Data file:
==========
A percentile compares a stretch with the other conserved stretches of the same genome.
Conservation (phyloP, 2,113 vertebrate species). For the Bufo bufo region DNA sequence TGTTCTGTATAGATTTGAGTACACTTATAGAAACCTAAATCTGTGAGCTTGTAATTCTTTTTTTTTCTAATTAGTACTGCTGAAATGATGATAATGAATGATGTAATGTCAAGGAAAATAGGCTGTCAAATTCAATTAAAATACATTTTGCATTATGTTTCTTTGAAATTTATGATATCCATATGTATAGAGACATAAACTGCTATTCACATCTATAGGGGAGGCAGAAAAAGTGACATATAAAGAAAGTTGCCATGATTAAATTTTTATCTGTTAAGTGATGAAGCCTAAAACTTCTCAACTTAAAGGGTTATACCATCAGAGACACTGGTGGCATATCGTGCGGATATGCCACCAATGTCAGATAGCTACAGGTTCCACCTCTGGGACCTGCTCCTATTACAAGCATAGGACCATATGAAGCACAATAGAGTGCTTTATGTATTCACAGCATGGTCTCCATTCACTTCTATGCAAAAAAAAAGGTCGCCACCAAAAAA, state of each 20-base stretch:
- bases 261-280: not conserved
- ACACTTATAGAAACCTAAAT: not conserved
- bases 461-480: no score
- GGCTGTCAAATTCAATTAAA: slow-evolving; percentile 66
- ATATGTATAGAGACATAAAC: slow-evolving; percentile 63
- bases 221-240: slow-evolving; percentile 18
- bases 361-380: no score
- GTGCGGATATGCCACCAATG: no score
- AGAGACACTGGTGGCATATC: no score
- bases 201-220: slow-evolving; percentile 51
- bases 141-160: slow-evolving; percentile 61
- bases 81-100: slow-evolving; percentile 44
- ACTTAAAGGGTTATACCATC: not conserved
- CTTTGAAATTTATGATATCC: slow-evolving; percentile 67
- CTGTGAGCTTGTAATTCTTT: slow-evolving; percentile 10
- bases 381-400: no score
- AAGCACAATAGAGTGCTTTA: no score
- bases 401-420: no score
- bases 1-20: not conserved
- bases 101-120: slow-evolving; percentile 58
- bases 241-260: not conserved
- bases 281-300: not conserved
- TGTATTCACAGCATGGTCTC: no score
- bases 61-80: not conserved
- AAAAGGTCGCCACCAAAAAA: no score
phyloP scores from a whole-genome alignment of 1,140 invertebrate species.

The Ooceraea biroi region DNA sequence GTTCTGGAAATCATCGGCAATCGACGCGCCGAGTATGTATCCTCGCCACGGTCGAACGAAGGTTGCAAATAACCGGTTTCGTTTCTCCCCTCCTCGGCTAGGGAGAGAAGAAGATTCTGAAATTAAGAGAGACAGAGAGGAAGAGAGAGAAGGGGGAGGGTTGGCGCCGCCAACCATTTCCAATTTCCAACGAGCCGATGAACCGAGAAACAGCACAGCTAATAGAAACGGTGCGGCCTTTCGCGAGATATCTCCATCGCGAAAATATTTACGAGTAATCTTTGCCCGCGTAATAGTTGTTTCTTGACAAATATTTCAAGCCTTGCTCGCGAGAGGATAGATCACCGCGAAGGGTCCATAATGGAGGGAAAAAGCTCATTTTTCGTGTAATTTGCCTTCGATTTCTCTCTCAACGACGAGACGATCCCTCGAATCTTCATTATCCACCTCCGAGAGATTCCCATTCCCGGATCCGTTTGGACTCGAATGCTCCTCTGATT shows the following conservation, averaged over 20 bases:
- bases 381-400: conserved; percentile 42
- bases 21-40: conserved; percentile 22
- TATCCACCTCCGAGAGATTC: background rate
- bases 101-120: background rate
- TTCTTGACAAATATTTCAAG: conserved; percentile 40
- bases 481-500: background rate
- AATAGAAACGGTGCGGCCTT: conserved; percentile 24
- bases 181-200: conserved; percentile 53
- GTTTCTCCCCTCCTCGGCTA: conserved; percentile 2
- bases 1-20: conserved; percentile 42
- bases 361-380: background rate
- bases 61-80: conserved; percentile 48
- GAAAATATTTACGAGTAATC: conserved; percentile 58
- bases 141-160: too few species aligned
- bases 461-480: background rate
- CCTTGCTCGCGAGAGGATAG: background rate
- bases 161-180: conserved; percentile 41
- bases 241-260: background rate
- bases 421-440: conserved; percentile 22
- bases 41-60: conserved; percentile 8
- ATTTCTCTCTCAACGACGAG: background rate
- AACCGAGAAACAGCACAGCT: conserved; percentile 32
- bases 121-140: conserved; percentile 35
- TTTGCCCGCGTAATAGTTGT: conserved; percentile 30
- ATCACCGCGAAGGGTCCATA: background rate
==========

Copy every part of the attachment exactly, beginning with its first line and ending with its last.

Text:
A percentile compares a stretch with the other conserved stretches of the same genome.
Conservation (phyloP, 2,113 vertebrate species). For the Bufo bufo region DNA sequence TGTTCTGTATAGATTTGAGTACACTTATAGAAACCTAAATCTGTGAGCTTGTAATTCTTTTTTTTTCTAATTAGTACTGCTGAAATGATGATAATGAATGATGTAATGTCAAGGAAAATAGGCTGTCAAATTCAATTAAAATACATTTTGCATTATGTTTCTTTGAAATTTATGATATCCATATGTATAGAGACATAAACTGCTATTCACATCTATAGGGGAGGCAGAAAAAGTGACATATAAAGAAAGTTGCCATGATTAAATTTTTATCTGTTAAGTGATGAAGCCTAAAACTTCTCAACTTAAAGGGTTATACCATCAGAGACACTGGTGGCATATCGTGCGGATATGCCACCAATGTCAGATAGCTACAGGTTCCACCTCTGGGACCTGCTCCTATTACAAGCATAGGACCATATGAAGCACAATAGAGTGCTTTATGTATTCACAGCATGGTCTCCATTCACTTCTATGCAAAAAAAAAGGTCGCCACCAAAAAA, state of each 20-base stretch:
- bases 261-280: not conserved
- ACACTTATAGAAACCTAAAT: not conserved
- bases 461-480: no score
- GGCTGTCAAATTCAATTAAA: slow-evolving; percentile 66
- ATATGTATAGAGACATAAAC: slow-evolving; percentile 63
- bases 221-240: slow-evolving; percentile 18
- bases 361-380: no score
- GTGCGGATATGCCACCAATG: no score
- AGAGACACTGGTGGCATATC: no score
- bases 201-220: slow-evolving; percentile 51
- bases 141-160: slow-evolving; percentile 61
- bases 81-100: slow-evolving; percentile 44
- ACTTAAAGGGTTATACCATC: not conserved
- CTTTGAAATTTATGATATCC: slow-evolving; percentile 67
- CTGTGAGCTTGTAATTCTTT: slow-evolving; percentile 10
- bases 381-400: no score
- AAGCACAATAGAGTGCTTTA: no score
- bases 401-420: no score
- bases 1-20: not conserved
- bases 101-120: slow-evolving; percentile 58
- bases 241-260: not conserved
- bases 281-300: not conserved
- TGTATTCACAGCATGGTCTC: no score
- bases 61-80: not conserved
- AAAAGGTCGCCACCAAAAAA: no score
phyloP scores from a whole-genome alignment of 1,140 invertebrate species.

The Ooceraea biroi region DNA sequence GTTCTGGAAATCATCGGCAATCGACGCGCCGAGTATGTATCCTCGCCACGGTCGAACGAAGGTTGCAAATAACCGGTTTCGTTTCTCCCCTCCTCGGCTAGGGAGAGAAGAAGATTCTGAAATTAAGAGAGACAGAGAGGAAGAGAGAGAAGGGGGAGGGTTGGCGCCGCCAACCATTTCCAATTTCCAACGAGCCGATGAACCGAGAAACAGCACAGCTAATAGAAACGGTGCGGCCTTTCGCGAGATATCTCCATCGCGAAAATATTTACGAGTAATCTTTGCCCGCGTAATAGTTGTTTCTTGACAAATATTTCAAGCCTTGCTCGCGAGAGGATAGATCACCGCGAAGGGTCCATAATGGAGGGAAAAAGCTCATTTTTCGTGTAATTTGCCTTCGATTTCTCTCTCAACGACGAGACGATCCCTCGAATCTTCATTATCCACCTCCGAGAGATTCCCATTCCCGGATCCGTTTGGACTCGAATGCTCCTCTGATT shows the following conservation, averaged over 20 bases:
- bases 381-400: conserved; percentile 42
- bases 21-40: conserved; percentile 22
- TATCCACCTCCGAGAGATTC: background rate
- bases 101-120: background rate
- TTCTTGACAAATATTTCAAG: conserved; percentile 40
- bases 481-500: background rate
- AATAGAAACGGTGCGGCCTT: conserved; percentile 24
- bases 181-200: conserved; percentile 53
- GTTTCTCCCCTCCTCGGCTA: conserved; percentile 2
- bases 1-20: conserved; percentile 42
- bases 361-380: background rate
- bases 61-80: conserved; percentile 48
- GAAAATATTTACGAGTAATC: conserved; percentile 58
- bases 141-160: too few species aligned
- bases 461-480: background rate
- CCTTGCTCGCGAGAGGATAG: background rate
- bases 161-180: conserved; percentile 41
- bases 241-260: background rate
- bases 421-440: conserved; percentile 22
- bases 41-60: conserved; percentile 8
- ATTTCTCTCTCAACGACGAG: background rate
- AACCGAGAAACAGCACAGCT: conserved; percentile 32
- bases 121-140: conserved; percentile 35
- TTTGCCCGCGTAATAGTTGT: conserved; percentile 30
- ATCACCGCGAAGGGTCCATA: background rate